The Washington Post Sunday

Naomi Osaka scores her fourth Grand Slam ti­tle with a vic­tory over Jen­nifer Brady at the Aus­tralian Open.

- BY CHUCK CULPEP­PER chuck.culpep­per@wash­post.com Supermodels · Celebrities · Osaka · Naomi Ōsaka · Monica Seles · Roger Federer · Serena Williams · Venus Williams · Maria Sharapova · Garbiñe Muguruza · Germany · Pennsylvania · United States of America · Victoria Azarenka · Kim Clijsters · Althea Gibson · Petra Kvitová

With the pol­ish of a ha­bit­ual Grand Slam fi­nal­ist, Naomi Osaka be­came a four-time Grand Slam win­ner Satur­day night in Mel­bourne. Her clear fa­mil­iar­ity with such rare air guided her through the man­age­able clut­ter along the 77-minute path of her lat­est Aus­tralian Open fi­nal. It proved de­ci­sive by 6-4, 6-3 against a first-time Slam fi­nal­ist, the im­pres­sive Jen­nifer Brady. It ce­mented Osaka as the North Star of the women’s ten­nis mo­ment.

It lent even more grand­ness to the vista of her fu­ture and ush­ered her fur­ther into ex­alted com­pany. Sweep­ing her first four Grand Slam fi­nals put her along­side only Mon­ica Se­les and Roger Fed­erer in the Open era, a fac­toid she found “def­i­nitely some­thing crazy to hear.” Hold­ing four or more Grand Slam ti­tles at a prom­ise-packed age of 23 put her along­side Ser­ena Wil­liams, Venus Wil­liams and Kim Cli­jsters among ac­tive play­ers and within one of a batch of re­tired bright lights that in­cludes Althea Gib­son and Maria Shara­pova. Reach­ing 12-0 in Grand Slam quar­ter­fi­nals, semi­fi­nals and fi­nals put her — well, in a quirky, lofty cat­e­gory with only her­self.

“She’s such an in­spi­ra­tion to us all, and what she’s do­ing for the game is amaz­ing,” Brady said af­ter­ward to a crowd of 7,381, a crowd both limited and wel­come be­cause of the pan­demic. “I hope the young girls are watch­ing and in­spired by what she’s do­ing.”

“This is go­ing to sound re­ally odd,” Osaka said later of her ul­ti­mate goal, “but hope­fully I play long enough to play a girl who said that I was once her fa­vorite player. That would be like the coolest thing that could hap­pen to me.” Of course, the cool things that have hap­pened al­ready do not in­clude sup­plant­ing Ser­ena Wil­liams, the queen Osaka out­played in the semi­fi­nals, as the face of the sport. “No,” Osaka said. “Not at all.” Given her big-match daunt­less­ness that saw her wrig­gle out of two match points against Gar­biñe Mugu­ruza in the fourth round, it’s no won­der that as Osaka watched Brady’s fi­nal re­turn of serve sail long to close out things by hold­ing at love, Osaka beamed but did not ex­ult. She had been there be­fore and be­fore and be­fore.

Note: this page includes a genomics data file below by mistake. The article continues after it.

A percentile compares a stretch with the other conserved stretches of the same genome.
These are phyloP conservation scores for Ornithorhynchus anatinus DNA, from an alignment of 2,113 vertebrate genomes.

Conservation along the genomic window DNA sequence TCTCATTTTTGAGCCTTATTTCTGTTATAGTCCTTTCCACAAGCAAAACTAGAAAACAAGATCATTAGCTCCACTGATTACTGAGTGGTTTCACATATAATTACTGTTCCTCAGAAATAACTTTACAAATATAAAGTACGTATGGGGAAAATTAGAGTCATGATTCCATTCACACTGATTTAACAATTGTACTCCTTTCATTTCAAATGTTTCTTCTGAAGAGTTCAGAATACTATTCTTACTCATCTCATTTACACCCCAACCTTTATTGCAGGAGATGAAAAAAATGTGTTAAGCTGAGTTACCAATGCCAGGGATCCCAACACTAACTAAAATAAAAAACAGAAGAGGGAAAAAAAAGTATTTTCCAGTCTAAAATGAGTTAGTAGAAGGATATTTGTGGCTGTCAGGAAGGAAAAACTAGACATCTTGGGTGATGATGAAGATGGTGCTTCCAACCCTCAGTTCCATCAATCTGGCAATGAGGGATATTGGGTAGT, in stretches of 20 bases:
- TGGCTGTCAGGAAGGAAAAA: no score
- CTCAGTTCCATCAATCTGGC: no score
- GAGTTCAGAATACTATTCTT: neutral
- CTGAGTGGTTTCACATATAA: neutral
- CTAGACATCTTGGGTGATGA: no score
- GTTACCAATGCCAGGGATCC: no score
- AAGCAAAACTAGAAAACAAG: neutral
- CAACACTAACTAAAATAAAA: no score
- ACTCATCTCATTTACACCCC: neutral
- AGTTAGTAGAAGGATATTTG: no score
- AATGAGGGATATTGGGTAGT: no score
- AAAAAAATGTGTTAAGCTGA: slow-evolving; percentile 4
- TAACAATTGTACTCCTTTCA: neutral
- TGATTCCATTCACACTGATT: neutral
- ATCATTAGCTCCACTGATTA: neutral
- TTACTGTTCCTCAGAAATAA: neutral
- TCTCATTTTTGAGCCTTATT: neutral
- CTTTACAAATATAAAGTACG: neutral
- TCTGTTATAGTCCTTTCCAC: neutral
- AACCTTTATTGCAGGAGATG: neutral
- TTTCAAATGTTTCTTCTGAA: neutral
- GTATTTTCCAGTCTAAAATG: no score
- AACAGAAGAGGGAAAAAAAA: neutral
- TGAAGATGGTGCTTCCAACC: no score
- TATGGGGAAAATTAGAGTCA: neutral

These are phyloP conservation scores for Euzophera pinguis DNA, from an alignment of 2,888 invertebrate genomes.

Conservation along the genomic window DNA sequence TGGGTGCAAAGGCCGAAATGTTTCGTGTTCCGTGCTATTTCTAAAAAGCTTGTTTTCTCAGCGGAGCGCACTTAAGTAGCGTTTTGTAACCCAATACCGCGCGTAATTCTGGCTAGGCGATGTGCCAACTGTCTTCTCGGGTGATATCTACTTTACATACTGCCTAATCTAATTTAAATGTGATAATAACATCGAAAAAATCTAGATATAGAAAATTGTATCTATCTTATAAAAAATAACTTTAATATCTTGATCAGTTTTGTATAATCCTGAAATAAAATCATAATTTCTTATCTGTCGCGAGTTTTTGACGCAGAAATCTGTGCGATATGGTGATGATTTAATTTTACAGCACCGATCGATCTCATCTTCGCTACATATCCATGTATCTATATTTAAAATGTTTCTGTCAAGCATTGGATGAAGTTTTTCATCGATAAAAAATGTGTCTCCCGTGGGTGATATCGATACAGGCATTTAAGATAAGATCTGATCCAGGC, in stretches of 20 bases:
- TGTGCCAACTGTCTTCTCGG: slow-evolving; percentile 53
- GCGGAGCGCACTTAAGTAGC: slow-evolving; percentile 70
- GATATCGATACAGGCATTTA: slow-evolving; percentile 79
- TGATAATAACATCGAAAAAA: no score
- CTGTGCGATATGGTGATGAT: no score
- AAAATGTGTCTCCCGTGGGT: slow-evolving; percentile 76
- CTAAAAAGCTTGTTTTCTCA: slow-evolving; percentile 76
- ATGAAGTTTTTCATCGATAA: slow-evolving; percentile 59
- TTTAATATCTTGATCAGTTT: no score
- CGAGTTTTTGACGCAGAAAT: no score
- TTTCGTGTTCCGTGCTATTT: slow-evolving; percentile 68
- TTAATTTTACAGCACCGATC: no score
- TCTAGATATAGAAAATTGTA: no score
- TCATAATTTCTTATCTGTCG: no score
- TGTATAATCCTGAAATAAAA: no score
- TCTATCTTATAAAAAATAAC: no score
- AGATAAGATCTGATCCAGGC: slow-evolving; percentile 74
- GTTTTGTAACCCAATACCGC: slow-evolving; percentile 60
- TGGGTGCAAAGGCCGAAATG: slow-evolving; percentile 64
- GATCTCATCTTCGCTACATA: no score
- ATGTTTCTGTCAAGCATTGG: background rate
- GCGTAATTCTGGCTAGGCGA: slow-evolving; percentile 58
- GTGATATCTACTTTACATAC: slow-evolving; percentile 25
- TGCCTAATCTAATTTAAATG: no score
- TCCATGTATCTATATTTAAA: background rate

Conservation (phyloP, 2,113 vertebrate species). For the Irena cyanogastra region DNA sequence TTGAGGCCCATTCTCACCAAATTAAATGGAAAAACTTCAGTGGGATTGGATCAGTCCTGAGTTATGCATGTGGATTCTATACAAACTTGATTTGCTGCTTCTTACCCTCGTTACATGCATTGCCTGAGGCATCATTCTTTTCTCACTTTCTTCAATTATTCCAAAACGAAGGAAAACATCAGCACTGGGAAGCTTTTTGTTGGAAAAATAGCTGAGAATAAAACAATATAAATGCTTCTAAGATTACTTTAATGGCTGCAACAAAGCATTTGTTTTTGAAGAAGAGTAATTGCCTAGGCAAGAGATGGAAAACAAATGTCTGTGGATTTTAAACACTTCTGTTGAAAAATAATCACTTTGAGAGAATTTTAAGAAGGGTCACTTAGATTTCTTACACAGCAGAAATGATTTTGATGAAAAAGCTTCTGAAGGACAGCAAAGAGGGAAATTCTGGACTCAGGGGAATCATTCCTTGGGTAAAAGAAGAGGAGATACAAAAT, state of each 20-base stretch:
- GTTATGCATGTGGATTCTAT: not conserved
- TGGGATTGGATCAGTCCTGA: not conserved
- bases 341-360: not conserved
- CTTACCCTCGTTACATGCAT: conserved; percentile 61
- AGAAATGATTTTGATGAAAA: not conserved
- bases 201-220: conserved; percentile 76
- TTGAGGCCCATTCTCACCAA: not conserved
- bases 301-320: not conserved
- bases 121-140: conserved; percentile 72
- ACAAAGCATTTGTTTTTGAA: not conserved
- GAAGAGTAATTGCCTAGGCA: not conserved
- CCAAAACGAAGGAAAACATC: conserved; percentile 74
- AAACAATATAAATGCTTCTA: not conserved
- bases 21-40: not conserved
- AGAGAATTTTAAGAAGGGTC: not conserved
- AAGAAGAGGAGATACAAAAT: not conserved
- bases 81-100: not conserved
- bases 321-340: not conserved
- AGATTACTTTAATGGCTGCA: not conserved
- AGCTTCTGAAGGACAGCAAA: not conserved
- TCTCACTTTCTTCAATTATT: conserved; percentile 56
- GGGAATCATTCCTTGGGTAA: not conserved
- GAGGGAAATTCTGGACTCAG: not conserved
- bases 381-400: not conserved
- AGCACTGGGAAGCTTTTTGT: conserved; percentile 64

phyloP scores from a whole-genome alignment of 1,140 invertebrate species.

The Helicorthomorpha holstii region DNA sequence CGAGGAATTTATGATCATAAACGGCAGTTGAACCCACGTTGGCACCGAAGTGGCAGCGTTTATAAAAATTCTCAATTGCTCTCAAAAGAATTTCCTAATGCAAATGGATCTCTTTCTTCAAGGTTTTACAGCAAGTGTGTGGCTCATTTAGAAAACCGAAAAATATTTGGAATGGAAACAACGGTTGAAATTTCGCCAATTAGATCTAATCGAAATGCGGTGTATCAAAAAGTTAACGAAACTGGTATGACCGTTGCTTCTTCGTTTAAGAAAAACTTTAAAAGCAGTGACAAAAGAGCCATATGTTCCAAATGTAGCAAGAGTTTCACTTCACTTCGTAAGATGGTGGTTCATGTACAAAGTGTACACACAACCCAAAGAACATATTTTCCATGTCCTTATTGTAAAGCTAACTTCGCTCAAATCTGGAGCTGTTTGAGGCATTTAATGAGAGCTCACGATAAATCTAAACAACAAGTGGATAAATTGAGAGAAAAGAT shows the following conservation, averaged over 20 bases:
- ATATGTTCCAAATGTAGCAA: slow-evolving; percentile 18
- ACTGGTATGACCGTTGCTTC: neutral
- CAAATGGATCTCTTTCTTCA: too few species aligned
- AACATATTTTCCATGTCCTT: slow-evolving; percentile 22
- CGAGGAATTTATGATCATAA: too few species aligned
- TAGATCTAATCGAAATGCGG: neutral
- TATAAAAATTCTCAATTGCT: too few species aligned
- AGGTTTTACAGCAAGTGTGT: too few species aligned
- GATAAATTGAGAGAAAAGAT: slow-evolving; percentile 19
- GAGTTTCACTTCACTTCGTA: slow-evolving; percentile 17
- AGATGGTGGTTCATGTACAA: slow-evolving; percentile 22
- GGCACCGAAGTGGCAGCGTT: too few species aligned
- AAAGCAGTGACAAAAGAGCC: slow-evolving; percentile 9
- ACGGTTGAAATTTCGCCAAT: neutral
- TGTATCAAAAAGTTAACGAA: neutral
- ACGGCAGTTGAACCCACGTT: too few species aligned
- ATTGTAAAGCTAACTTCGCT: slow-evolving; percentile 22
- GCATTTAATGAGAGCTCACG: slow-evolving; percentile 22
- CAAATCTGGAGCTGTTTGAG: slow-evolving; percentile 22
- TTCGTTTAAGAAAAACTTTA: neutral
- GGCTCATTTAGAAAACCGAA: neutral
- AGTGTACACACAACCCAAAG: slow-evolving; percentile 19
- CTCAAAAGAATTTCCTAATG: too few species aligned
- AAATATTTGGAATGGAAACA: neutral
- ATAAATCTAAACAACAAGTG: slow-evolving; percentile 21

Brady, 25, had not, even as she has bolted to her own hey­day, her rank­ing of No. 24 groan­ing as low in an era when the tab­u­la­tion process has been tweaked to fac­tor in a pan­demic. With her train­ing re­lo­cated to Ger­many and her game re­con­structed by coach Michael Ge­serer and trainer Daniel Pohl to be­come more “re­peat­able,” rather than fluc­tu­at­ing, this Penn­syl­va­nia-born Florid­ian who played two sea­sons for UCLA be­came the first for­mer col­lege player in a Grand Slam fi­nal in 37 years, since Kathy Jordan at the 1983 Aus­tralian Open. When she re­views her first go at such a lit-up stage, she might wince at a se­quence late in the first set, in­clud­ing a set point straight out of an REM nightmare.

“I think I be­long at this level,” she would say af­ter­ward. “I think win­ning a Grand Slam is to­tally achiev­able. It’s within reach.” She had ex­ited the court think­ing it felt “a lit­tle bit nor­mal” whereas be­fore she would have thought it “would feel like it’s just like go­ing to Mars.”